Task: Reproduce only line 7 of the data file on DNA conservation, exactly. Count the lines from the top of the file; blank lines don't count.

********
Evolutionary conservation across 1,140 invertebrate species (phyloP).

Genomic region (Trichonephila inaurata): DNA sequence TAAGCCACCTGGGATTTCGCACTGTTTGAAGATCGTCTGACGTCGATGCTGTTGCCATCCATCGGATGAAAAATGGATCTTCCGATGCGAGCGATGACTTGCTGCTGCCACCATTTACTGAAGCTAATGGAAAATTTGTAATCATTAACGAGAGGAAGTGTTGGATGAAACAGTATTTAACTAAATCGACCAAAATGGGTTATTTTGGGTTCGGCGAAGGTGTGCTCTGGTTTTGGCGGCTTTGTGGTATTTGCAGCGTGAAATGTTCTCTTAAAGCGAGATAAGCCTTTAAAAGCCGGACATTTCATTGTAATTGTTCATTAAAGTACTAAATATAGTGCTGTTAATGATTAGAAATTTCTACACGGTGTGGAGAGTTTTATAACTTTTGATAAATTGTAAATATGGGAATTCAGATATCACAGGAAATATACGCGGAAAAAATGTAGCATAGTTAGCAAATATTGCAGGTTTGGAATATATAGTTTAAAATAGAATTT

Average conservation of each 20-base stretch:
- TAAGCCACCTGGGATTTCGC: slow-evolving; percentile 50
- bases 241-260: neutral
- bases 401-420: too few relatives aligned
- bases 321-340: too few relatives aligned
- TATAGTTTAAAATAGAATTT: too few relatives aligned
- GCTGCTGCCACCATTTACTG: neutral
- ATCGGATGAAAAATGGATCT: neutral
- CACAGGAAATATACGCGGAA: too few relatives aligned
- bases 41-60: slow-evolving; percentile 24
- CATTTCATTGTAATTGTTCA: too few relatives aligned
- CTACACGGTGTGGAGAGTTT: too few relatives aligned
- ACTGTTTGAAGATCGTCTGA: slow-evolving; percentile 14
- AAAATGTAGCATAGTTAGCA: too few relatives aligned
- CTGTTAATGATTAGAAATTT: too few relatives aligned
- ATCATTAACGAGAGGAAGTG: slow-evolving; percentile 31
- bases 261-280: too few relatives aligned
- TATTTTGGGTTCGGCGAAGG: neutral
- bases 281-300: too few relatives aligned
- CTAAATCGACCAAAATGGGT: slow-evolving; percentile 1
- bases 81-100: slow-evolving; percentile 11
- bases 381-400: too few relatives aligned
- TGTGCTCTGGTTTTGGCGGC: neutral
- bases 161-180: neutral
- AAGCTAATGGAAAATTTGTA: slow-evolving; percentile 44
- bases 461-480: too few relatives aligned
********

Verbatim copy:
- bases 321-340: too few relatives aligned